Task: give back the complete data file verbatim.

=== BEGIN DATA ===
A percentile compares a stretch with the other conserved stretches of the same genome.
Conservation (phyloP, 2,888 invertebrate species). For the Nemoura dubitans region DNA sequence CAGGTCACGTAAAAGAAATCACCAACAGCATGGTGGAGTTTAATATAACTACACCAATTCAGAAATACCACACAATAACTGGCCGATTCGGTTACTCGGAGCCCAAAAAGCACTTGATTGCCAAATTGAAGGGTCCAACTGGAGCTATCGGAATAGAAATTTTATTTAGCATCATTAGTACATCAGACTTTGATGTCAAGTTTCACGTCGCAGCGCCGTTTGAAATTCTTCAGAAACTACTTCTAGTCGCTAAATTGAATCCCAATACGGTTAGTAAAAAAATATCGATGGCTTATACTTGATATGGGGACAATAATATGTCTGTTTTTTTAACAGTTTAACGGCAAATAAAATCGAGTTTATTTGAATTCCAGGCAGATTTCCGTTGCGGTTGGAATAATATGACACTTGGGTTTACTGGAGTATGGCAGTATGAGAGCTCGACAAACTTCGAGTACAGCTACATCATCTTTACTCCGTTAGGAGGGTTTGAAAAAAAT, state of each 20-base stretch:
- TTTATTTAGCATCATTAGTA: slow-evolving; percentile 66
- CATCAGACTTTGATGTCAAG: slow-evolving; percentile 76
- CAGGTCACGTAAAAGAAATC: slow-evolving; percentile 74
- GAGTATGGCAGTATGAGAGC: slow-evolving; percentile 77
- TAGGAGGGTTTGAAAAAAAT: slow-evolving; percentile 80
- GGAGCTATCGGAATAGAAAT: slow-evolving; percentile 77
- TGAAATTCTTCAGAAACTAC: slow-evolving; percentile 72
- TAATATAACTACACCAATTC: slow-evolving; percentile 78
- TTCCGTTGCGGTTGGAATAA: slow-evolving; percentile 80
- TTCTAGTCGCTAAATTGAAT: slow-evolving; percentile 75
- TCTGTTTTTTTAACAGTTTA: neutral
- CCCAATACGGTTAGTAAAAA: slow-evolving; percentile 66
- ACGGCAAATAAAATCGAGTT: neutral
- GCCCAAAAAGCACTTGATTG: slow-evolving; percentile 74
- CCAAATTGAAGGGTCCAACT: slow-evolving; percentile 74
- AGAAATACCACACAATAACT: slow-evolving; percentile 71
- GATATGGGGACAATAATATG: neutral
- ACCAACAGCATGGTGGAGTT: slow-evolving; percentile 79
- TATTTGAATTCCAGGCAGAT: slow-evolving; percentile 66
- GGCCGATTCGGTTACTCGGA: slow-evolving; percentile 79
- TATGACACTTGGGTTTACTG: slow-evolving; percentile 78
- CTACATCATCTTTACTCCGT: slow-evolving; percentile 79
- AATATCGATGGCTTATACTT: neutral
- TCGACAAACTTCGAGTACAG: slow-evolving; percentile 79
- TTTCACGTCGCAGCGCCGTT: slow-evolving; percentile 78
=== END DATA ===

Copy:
A percentile compares a stretch with the other conserved stretches of the same genome.
Conservation (phyloP, 2,888 invertebrate species). For the Nemoura dubitans region DNA sequence CAGGTCACGTAAAAGAAATCACCAACAGCATGGTGGAGTTTAATATAACTACACCAATTCAGAAATACCACACAATAACTGGCCGATTCGGTTACTCGGAGCCCAAAAAGCACTTGATTGCCAAATTGAAGGGTCCAACTGGAGCTATCGGAATAGAAATTTTATTTAGCATCATTAGTACATCAGACTTTGATGTCAAGTTTCACGTCGCAGCGCCGTTTGAAATTCTTCAGAAACTACTTCTAGTCGCTAAATTGAATCCCAATACGGTTAGTAAAAAAATATCGATGGCTTATACTTGATATGGGGACAATAATATGTCTGTTTTTTTAACAGTTTAACGGCAAATAAAATCGAGTTTATTTGAATTCCAGGCAGATTTCCGTTGCGGTTGGAATAATATGACACTTGGGTTTACTGGAGTATGGCAGTATGAGAGCTCGACAAACTTCGAGTACAGCTACATCATCTTTACTCCGTTAGGAGGGTTTGAAAAAAAT, state of each 20-base stretch:
- TTTATTTAGCATCATTAGTA: slow-evolving; percentile 66
- CATCAGACTTTGATGTCAAG: slow-evolving; percentile 76
- CAGGTCACGTAAAAGAAATC: slow-evolving; percentile 74
- GAGTATGGCAGTATGAGAGC: slow-evolving; percentile 77
- TAGGAGGGTTTGAAAAAAAT: slow-evolving; percentile 80
- GGAGCTATCGGAATAGAAAT: slow-evolving; percentile 77
- TGAAATTCTTCAGAAACTAC: slow-evolving; percentile 72
- TAATATAACTACACCAATTC: slow-evolving; percentile 78
- TTCCGTTGCGGTTGGAATAA: slow-evolving; percentile 80
- TTCTAGTCGCTAAATTGAAT: slow-evolving; percentile 75
- TCTGTTTTTTTAACAGTTTA: neutral
- CCCAATACGGTTAGTAAAAA: slow-evolving; percentile 66
- ACGGCAAATAAAATCGAGTT: neutral
- GCCCAAAAAGCACTTGATTG: slow-evolving; percentile 74
- CCAAATTGAAGGGTCCAACT: slow-evolving; percentile 74
- AGAAATACCACACAATAACT: slow-evolving; percentile 71
- GATATGGGGACAATAATATG: neutral
- ACCAACAGCATGGTGGAGTT: slow-evolving; percentile 79
- TATTTGAATTCCAGGCAGAT: slow-evolving; percentile 66
- GGCCGATTCGGTTACTCGGA: slow-evolving; percentile 79
- TATGACACTTGGGTTTACTG: slow-evolving; percentile 78
- CTACATCATCTTTACTCCGT: slow-evolving; percentile 79
- AATATCGATGGCTTATACTT: neutral
- TCGACAAACTTCGAGTACAG: slow-evolving; percentile 79
- TTTCACGTCGCAGCGCCGTT: slow-evolving; percentile 78